This was an engaging mystery, I liked the two timelines although Robert’s tale was preferable. There are a number of links that bring the two timelines together, not least the House itself, re-invented in 1965 into small flatlets. The characters were well rounded, both timelines had their twists and turns, and I was drawn into the tale easily finding it difficult to put the book down. This is a great read, I can thoroughly recommend this book for a holiday and hope the writer publishes another soon!

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Since reading the book, the Woman In Black, I have been a huge fan of Susan Hill. She is a superb spinner of gothic ghost stories – don’t confuse the book with the film, which was not a patch on her novel. She weaves a tale in classic gothic tradition mixing cosy libraries and fire lit studies with chilling ghostly shadows. Read the woman in Black, it is one of her best, but these two smaller novelettes are a wonderful introduction to her writing.

The Man in the picture is the story of a haunting tale,  the picture appears to collect victims who are mesmerised by the scene depicted.

In the apartment of Oliver’s old professor at Cambridge, there is a painting on the wall, a mysterious depiction of masked revellers at the Venice carnival. On this cold winter’s night, the old professor has decided to reveal the painting’s eerie secret. The dark art of the Venetian scene, instead of imitating life, has the power to entrap it. To stare into the painting is to play dangerously with the unseen demons it hides, and become the victim of its macabre beauty.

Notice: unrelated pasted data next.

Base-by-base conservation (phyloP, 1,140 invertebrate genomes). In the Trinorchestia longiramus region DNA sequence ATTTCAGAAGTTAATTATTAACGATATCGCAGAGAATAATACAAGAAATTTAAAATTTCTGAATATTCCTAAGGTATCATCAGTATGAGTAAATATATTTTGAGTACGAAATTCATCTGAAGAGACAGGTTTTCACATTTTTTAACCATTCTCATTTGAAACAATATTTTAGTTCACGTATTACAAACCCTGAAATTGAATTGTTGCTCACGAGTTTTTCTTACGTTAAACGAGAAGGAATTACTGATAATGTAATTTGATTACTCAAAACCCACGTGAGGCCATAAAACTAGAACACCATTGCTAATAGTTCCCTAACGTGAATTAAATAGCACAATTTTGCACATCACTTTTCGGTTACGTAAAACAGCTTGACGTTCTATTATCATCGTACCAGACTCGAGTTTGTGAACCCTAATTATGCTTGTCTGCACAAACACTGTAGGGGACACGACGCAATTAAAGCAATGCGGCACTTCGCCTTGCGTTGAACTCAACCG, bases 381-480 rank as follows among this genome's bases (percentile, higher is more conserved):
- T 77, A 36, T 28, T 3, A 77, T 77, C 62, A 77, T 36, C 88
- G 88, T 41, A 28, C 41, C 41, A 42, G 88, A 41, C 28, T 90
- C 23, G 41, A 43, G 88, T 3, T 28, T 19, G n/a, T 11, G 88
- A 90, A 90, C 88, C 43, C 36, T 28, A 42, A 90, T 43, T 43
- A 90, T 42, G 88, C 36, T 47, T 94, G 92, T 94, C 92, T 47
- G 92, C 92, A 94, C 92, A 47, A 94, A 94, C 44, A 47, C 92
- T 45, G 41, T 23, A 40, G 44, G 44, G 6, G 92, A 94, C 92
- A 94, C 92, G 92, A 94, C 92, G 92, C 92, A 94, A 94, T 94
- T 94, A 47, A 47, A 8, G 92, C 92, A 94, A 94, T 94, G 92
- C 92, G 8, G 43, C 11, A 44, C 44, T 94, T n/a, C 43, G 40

This tale is engaging – I love the contrasts, warm cosiness of college rooms to chilly cold nights, passionate love and black hearted obsession. I love the way her novel time periods are hard to define, but they have such an element of early 20th century when most men were gentlemen – not easily shaken. It is a great tale to read on a long winter’s evening, while the fire softly crackles and settles down.

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Returning home from a client visit late one evening, Adam Snow takes a wrong turn and stumbles across the derelict old White House. Compelled by curiousity he decides to enter, only to be repelled when he feels the unmistakeable sensation of a small hand creeping onto his own. This is just the beginning of a series of odd experiences.

This has a more modern feel but still a male protagonist – our book dealer is not someone easily spooked, but the many incidents begin to unnerve him. All Susan Hill’s stories appear to revolve around similar characters, and I wonder if this helps us to take the ghostly apparitions seriously, men after all are supposed to be more logical and less emotional. What happens is believable, the mystery is slowly unravelled until we are left with a logical explanation and satisfying sense of justice. Definitely worth settling down for – though not in a rambling old house.